Nerc unveils doctoral training partnership network

Research council reveals details of its scheme for PhD provision

The Natural Environment Research Council has revealed that its £100 million new doctoral training partnership network will feature 38 universities, compared to the 55 that were previously given PhD studentships.

The universities have organised themselves into 15 partnerships, which also include non-academic organisations such as businesses, public and third sector organisations.

Kirsty Grainger, head of skills and careers at Nerc, said the reduction was due to an explicit concentration agenda adopted by the council aimed at improving the quality of its responsive mode PhD provision by promoting competition between groupings.

She said the policy had been decided upon with the needs of students in minds, though it had also been informed by the adoption of similar doctoral training arrangements by other research councils. The Arts and Humanities Research Council became the latest to unveil such a model last month.

The partnerships will inherit Nerc’s existing requirement for 30 per cent of its funded PhD students to work with and undertake research projects “directly relevant to” the non-academic partners, but the number of such partners involved – 280 - will be 40 per cent higher than 2011 levels.

“It is eminently sensible to try to expands students’ horizons in this way and increase their employability for a wide range of careers,” Ms Grainer said. “The review group that suggested the DTP model said it is the professional and transferable skills as well as excellent research training experience that will equip the students in the best way. It ties in with impact agenda but that is not a driver for it.”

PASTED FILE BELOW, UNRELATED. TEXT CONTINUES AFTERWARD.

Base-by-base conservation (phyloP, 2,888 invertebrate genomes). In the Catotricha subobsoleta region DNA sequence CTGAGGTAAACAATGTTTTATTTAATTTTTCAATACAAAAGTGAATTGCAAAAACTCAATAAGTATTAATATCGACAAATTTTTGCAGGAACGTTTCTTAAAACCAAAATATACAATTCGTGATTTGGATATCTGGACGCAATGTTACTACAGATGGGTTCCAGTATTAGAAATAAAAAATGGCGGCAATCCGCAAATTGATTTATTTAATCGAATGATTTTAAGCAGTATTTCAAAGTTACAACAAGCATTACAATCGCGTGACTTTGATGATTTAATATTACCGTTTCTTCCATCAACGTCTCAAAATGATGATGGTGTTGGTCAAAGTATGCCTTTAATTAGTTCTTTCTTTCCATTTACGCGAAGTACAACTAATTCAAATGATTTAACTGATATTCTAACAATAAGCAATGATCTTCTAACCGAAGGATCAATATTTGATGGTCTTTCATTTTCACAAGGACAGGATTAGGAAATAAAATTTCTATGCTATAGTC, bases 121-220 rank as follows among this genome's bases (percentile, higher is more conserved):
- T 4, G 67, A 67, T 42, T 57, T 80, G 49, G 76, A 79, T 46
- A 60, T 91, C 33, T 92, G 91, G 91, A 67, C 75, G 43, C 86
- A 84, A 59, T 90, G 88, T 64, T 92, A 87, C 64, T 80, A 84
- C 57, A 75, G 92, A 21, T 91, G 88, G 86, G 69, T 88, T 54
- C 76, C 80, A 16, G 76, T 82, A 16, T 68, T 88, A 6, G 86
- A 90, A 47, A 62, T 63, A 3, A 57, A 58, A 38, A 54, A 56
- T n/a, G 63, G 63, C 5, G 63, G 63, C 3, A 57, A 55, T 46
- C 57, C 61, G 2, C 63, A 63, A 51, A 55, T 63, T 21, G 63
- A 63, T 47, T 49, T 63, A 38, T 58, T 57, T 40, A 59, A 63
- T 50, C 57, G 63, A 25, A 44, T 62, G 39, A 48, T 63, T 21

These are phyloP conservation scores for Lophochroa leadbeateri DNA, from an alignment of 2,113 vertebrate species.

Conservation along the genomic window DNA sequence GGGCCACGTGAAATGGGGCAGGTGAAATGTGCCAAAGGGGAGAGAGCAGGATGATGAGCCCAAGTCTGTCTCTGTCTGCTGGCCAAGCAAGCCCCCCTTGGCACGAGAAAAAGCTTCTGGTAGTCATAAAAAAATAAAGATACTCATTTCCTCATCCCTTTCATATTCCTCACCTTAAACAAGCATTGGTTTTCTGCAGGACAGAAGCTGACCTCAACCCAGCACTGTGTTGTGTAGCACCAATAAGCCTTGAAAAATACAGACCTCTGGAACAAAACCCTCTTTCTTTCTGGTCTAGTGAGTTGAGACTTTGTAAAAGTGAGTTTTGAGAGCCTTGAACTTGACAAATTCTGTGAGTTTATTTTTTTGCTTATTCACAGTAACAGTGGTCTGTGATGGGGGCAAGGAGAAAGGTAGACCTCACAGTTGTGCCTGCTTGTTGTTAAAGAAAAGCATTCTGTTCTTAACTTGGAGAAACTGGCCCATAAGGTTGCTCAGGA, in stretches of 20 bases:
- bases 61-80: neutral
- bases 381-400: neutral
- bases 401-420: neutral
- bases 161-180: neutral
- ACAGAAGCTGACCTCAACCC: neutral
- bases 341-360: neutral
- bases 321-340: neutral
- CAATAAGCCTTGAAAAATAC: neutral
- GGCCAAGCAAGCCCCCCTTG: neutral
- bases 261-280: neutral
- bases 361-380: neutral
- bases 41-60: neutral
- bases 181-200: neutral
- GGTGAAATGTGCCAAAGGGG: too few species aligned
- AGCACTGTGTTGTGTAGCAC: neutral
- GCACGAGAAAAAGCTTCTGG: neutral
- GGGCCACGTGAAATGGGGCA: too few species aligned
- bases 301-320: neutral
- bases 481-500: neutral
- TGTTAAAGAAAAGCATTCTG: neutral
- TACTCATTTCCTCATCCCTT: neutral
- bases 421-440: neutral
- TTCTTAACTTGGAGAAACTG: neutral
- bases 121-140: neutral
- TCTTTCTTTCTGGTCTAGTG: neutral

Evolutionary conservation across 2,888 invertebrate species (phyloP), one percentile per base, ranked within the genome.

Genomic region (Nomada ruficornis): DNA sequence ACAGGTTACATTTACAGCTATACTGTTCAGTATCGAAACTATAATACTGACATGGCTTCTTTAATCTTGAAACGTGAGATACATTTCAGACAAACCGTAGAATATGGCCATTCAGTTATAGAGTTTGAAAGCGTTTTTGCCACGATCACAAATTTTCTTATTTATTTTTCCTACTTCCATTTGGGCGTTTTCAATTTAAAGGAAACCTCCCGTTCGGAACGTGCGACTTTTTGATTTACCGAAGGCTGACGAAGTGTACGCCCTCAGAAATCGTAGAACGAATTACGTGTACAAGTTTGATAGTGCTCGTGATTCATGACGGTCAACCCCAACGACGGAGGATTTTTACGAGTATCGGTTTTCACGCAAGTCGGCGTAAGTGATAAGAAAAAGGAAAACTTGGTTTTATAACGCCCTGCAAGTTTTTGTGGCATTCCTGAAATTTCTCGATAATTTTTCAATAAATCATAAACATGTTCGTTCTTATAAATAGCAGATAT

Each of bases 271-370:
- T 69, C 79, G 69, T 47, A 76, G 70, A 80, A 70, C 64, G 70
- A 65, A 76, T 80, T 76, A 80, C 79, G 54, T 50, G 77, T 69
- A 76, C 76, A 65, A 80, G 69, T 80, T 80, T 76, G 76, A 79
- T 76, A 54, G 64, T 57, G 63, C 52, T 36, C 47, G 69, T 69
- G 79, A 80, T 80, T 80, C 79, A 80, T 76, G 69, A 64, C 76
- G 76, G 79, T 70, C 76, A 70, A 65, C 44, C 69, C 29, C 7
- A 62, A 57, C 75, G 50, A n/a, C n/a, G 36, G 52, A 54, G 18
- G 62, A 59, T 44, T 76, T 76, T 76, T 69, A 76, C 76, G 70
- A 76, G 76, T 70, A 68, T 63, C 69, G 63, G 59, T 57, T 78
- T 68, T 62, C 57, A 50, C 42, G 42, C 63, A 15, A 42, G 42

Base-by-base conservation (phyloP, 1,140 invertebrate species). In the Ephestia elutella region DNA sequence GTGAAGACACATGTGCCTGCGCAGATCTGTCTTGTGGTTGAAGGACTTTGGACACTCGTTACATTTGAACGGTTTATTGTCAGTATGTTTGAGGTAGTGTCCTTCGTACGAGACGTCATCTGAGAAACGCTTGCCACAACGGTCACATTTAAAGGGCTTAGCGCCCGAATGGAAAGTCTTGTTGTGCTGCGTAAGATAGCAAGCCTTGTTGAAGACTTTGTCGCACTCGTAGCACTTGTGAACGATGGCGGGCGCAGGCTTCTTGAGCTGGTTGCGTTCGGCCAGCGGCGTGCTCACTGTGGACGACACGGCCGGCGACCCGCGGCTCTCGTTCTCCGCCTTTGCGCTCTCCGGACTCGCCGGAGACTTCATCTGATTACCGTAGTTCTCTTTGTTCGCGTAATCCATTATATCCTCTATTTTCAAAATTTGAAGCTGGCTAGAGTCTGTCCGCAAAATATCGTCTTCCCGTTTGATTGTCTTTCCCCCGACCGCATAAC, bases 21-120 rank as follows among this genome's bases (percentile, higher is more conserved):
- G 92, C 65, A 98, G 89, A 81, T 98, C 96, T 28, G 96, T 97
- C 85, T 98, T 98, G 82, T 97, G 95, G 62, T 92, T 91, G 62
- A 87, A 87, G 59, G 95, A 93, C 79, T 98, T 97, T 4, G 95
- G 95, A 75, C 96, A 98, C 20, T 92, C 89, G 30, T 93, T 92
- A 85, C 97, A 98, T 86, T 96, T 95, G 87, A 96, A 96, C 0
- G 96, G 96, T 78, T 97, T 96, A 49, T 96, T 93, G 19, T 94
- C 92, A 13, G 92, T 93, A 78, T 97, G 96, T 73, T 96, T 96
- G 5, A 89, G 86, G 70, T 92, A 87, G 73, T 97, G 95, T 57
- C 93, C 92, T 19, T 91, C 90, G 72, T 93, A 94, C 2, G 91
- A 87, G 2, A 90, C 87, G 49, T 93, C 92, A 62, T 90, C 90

The £20 million annual investment over five years represents an 18 per cent increase on current Nerc spending on PhD studentships. The total number of students funded – 240 a year - will remain the same, but institutions will now be able to fund them for four years rather than 3.5 years under the current model (which assigns PhD funding to institutions in proportion to their success in winning Nerc research grants).

Ms Grainger said Nerc had turned down five bids for DTP funding, but she emphasised that there would be another competition in five years and that Nerc’s directive mode training budget would still be distributed in open competition.

Nerc chief executive Duncan Wingham said: “If UK environmental sciences are going to continue to prosper, we need to make sure we get the best from our students. These DTPs position us to compete in an increasingly competitive global environment by training students in the best possible way to use environmental sciences to help meet the challenges and opportunities facing us today.”

Universities and science and minister David Willetts said: “This significant investment highlights the government’s commitment to supporting postgraduate training and research in the environmental sciences. The strong support for this programme from a number of international partners, such as BP, Microsoft and Arup, is enormously encouraging.”

The 15 partnerships will be led by the universities of Sheffield, Birmingham, Edinburgh, East Anglia, Bristol, Reading, Leeds, Southampton, Cambridge, Oxford and Manchester, Imperial College London, University College London and Lancaster and Durham universities

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